garten system 

After ten years of progressive work in Louis- 
ville, Dr Hailmann became head of the German- 
American Academy in Milwaukee, Wisconsin 
Here he made a notable advance, not only a kin- 
dergarten was established, but kindergarten tram- 
ing classes also The work was given in English 
as well as in German, thus strengthening the 
kindergarten idea among the English-speaking 
people of the city and state 

It is evident from the following letter written 
by the superintendent of the Milwaukee City 
Schools how wide an interest was felt in this for- 
ward movement The letter is dated February 
13, 1873, and reads as follows 

It affords me great satisfaction to learn that Professor 
Hailmann, Principal of the German and English Aca- 
demy, is making arrangements for opening a Kindergar- 
ten in this city, adapted to the wants of the English 
speaking portion of the Community German Kinder- 
gartens have been in operation for some time in different 
sections of the city, but no school of this kind has yet 
been furnished, in which children of American parentage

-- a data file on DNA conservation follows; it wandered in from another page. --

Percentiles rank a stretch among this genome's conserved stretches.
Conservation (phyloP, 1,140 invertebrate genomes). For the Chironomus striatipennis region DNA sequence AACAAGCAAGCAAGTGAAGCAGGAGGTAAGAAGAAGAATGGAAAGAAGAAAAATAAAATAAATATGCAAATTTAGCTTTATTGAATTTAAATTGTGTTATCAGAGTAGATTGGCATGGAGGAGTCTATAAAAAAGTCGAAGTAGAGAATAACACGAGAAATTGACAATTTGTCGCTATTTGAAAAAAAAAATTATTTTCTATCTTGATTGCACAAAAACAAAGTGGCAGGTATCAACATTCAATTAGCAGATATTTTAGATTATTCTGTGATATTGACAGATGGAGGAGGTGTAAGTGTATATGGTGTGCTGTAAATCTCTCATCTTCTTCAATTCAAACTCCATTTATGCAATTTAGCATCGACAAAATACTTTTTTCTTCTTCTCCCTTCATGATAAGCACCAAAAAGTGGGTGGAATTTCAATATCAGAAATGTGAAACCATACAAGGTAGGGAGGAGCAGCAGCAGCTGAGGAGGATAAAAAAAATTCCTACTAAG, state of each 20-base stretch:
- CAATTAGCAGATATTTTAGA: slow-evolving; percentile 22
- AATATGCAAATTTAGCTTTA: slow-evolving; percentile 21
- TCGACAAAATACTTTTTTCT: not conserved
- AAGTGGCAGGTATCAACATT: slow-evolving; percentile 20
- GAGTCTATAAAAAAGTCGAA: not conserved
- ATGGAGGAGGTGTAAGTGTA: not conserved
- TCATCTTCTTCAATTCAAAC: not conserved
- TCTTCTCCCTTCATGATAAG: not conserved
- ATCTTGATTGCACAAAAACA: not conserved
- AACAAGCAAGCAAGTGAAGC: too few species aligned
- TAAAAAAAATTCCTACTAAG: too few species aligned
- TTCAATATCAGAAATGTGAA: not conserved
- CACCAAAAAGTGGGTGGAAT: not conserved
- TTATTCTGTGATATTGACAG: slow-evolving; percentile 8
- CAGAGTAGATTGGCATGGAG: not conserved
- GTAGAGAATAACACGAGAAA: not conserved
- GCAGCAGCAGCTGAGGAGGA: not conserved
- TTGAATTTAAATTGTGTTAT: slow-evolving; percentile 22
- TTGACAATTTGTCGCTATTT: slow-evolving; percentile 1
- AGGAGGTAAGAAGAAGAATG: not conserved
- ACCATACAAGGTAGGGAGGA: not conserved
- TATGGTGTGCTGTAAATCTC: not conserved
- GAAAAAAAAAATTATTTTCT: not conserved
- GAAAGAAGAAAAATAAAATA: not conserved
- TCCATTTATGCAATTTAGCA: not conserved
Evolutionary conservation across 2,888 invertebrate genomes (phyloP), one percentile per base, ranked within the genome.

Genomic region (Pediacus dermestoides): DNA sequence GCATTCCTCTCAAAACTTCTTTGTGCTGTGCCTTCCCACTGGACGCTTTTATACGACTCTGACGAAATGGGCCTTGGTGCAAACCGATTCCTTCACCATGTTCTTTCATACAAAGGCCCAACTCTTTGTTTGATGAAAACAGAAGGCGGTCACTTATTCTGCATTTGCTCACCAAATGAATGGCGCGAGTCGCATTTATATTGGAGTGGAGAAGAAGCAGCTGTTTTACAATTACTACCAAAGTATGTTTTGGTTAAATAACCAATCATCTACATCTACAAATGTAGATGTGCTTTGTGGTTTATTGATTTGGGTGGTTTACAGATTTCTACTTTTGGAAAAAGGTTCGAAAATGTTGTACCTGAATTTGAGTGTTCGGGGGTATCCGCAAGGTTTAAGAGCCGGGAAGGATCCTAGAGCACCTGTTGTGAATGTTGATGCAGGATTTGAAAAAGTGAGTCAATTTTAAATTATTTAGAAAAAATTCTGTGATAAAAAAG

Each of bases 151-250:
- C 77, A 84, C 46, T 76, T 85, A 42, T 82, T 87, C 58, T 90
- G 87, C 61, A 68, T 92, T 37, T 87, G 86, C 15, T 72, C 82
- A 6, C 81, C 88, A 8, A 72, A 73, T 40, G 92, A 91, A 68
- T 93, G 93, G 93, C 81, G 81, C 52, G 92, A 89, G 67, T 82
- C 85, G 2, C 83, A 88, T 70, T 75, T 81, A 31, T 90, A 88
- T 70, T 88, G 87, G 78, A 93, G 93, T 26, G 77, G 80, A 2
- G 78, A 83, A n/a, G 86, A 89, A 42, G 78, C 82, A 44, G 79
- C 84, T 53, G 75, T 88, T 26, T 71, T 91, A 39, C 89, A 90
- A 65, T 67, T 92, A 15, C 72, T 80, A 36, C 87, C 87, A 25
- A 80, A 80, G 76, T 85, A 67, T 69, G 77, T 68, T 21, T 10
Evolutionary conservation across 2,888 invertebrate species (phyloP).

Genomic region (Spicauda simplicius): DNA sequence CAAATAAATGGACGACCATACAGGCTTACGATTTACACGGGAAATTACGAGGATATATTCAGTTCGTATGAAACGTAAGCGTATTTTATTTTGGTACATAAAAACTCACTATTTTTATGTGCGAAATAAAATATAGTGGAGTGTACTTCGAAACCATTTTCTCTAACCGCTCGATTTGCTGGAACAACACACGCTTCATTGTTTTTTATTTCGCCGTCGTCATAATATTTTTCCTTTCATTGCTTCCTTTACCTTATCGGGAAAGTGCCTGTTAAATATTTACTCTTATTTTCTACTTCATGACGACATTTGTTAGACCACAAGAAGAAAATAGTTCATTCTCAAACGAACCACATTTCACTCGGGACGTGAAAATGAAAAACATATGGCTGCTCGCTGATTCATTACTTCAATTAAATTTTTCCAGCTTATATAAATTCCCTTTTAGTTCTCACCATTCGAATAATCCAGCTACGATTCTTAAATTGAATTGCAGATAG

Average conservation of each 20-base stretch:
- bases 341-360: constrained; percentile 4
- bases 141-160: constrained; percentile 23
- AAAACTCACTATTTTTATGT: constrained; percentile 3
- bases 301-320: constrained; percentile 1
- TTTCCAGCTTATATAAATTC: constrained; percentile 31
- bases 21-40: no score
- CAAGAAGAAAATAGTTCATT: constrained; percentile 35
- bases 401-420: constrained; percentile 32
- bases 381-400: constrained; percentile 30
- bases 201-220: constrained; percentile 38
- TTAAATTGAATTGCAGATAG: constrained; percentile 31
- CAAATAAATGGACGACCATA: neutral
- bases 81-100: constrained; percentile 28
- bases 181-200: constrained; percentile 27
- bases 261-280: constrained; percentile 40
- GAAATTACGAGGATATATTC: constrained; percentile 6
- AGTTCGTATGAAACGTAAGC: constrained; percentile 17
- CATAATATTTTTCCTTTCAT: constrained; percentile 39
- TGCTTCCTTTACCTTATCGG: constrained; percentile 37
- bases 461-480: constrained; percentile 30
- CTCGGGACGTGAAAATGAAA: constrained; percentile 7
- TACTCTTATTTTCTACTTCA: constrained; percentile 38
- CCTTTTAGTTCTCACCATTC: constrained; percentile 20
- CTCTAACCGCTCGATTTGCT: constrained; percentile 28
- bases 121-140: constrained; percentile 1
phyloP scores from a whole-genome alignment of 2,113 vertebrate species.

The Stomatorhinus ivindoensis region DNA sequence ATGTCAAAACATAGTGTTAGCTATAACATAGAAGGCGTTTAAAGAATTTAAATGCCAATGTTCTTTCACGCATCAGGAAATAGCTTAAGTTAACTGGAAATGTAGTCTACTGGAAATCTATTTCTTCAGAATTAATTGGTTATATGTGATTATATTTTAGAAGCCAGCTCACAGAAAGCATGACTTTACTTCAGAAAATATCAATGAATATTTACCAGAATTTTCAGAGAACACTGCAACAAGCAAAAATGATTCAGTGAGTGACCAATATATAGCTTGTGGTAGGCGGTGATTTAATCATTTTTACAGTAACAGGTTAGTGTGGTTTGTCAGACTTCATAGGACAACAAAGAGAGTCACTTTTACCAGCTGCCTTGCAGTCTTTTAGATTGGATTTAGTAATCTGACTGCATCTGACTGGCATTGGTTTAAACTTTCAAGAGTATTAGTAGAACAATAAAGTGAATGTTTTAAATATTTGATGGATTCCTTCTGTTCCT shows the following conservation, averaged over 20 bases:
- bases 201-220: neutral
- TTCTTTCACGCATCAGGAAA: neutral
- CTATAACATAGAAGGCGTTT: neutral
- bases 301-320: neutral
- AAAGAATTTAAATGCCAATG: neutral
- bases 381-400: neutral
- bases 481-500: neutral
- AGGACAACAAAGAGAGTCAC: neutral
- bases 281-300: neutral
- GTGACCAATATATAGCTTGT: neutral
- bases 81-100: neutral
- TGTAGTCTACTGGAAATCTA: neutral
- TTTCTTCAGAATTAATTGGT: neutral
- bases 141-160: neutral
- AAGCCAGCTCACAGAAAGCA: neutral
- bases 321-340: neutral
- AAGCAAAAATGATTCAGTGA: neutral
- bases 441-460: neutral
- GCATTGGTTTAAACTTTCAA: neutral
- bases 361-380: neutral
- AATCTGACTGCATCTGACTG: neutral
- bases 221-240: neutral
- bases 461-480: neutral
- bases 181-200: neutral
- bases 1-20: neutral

could receive instruction Professor Hailmann's enter- 
prise should be welcomed by all who are interested in 
the advancement of more rational and correct methods 

256 Pioneers of the Kindergarten m America 

of infant education than have hitherto obtained in this 
country I earnestly hope it may meet with the en- 
couragement it deserves, and that the day is not far 
distant when we shall have a Kindergarten department 
in every large Public School in the city I take great 
pleasure in commending Professor Hailmann to the Amer- 
ican portion of our population as a man in every way 
fitted to have the direction of such an undertaking He 
is the author of an admirable Manual of Kindergarten 
Culture, and has had large experience with schools of 
this character Professor Hailmann appreciates the im- 
portance of adapting the Kindergarten, as it has been 
elaborated in Germany, to American life and institutions, 
and I have no doubt will place within the reach of the